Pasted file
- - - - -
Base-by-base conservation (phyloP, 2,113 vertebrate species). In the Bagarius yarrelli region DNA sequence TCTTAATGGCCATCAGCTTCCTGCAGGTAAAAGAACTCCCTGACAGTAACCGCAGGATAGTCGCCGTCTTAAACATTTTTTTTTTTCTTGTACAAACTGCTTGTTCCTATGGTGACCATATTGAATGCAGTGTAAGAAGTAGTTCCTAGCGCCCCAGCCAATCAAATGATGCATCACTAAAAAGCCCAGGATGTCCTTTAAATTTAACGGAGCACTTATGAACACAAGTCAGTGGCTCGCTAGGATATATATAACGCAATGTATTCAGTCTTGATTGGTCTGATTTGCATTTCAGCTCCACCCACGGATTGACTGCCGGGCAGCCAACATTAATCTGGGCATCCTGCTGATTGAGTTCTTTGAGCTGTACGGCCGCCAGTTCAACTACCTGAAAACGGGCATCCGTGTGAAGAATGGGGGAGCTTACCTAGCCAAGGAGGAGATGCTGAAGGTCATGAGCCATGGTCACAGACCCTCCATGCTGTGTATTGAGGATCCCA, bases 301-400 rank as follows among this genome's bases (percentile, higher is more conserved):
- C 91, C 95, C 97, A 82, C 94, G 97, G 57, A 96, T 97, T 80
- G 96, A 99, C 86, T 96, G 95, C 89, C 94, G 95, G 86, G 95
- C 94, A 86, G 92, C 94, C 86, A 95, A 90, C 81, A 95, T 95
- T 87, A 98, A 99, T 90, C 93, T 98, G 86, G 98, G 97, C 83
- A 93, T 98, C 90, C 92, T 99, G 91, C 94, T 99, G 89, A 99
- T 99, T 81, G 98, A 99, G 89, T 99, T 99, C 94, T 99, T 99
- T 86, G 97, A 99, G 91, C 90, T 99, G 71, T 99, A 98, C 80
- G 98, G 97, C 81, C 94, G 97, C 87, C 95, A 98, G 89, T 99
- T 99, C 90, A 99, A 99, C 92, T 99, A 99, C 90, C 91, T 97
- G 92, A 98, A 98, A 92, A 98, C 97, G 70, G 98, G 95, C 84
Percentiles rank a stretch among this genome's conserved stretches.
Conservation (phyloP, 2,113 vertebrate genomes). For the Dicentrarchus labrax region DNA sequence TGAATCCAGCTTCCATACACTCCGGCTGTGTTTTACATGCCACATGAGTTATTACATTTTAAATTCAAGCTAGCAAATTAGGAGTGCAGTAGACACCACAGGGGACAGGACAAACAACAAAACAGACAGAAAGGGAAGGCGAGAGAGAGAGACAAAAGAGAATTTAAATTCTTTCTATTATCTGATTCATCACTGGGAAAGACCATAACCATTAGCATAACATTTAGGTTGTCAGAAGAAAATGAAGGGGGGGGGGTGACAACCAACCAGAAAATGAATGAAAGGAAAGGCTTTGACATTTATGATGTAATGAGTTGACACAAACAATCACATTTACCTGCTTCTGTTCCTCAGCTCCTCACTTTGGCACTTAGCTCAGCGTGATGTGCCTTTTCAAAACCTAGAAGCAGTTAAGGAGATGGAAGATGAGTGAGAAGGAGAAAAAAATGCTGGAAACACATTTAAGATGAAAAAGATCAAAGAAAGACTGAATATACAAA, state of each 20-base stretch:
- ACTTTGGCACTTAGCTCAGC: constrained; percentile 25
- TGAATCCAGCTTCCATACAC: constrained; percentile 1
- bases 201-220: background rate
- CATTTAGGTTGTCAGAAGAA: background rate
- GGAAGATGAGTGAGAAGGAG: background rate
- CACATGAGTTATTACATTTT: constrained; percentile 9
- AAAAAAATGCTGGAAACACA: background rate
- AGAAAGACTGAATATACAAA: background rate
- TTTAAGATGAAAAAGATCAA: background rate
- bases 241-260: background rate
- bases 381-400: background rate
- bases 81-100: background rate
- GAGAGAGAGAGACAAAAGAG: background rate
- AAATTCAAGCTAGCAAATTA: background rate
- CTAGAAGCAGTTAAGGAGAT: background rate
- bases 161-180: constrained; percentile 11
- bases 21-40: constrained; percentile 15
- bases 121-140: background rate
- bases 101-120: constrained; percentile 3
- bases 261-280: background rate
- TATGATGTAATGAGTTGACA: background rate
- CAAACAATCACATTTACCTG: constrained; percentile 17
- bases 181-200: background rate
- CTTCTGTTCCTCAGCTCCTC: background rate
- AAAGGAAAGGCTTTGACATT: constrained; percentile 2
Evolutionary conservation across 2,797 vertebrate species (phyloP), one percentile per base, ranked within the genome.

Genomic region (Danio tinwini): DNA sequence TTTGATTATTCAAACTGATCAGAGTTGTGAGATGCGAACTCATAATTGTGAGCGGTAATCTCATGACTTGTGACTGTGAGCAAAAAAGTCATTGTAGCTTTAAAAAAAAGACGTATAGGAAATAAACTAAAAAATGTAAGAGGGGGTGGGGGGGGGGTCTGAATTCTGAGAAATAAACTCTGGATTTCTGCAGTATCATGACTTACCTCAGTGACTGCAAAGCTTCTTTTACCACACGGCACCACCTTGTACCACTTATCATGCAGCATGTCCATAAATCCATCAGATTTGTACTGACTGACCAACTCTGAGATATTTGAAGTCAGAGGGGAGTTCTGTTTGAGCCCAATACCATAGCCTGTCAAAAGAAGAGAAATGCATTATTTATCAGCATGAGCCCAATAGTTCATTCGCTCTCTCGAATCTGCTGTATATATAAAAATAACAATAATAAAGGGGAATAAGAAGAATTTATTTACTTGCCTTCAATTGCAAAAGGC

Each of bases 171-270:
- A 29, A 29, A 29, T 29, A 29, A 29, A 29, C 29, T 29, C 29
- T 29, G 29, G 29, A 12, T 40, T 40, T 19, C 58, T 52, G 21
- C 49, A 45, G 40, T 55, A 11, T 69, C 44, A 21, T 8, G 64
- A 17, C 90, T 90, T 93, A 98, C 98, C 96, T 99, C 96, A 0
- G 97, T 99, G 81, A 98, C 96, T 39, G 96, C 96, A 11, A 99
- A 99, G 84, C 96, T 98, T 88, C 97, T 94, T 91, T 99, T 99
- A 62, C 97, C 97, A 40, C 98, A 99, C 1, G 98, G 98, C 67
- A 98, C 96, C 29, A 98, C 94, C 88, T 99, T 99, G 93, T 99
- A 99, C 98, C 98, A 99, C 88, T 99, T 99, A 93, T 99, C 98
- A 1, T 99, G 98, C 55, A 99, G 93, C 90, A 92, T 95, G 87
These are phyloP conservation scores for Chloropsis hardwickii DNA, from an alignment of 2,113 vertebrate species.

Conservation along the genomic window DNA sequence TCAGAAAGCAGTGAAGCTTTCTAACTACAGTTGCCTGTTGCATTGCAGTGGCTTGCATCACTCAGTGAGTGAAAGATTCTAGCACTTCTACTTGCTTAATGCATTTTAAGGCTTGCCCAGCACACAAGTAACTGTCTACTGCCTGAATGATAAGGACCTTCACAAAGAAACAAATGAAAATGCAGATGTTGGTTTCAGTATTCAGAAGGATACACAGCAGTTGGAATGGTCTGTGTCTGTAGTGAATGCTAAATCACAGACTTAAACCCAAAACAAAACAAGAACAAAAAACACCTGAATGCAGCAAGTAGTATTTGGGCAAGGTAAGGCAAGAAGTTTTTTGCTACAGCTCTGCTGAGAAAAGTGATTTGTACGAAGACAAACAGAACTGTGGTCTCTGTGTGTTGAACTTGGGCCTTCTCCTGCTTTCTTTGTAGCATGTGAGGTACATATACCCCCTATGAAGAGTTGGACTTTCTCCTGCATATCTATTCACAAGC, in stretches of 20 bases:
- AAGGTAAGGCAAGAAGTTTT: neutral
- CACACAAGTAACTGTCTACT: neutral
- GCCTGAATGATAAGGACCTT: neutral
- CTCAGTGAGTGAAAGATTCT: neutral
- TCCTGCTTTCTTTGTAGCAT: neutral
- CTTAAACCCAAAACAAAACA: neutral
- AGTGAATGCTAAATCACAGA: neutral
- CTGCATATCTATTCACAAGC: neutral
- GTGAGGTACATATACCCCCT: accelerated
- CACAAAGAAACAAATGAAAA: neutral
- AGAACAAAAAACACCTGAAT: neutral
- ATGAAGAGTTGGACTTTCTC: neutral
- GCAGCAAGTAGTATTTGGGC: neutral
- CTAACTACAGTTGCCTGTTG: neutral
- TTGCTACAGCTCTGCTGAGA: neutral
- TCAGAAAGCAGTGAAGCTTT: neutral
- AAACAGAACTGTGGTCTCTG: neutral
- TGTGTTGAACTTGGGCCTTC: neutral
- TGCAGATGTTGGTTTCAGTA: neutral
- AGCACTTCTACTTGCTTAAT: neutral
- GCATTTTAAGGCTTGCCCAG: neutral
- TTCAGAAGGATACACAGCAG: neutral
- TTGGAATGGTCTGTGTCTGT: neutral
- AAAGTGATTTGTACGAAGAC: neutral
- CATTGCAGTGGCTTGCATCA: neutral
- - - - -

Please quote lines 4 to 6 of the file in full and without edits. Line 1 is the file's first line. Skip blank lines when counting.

- C 94, A 86, G 92, C 94, C 86, A 95, A 90, C 81, A 95, T 95
- T 87, A 98, A 99, T 90, C 93, T 98, G 86, G 98, G 97, C 83
- A 93, T 98, C 90, C 92, T 99, G 91, C 94, T 99, G 89, A 99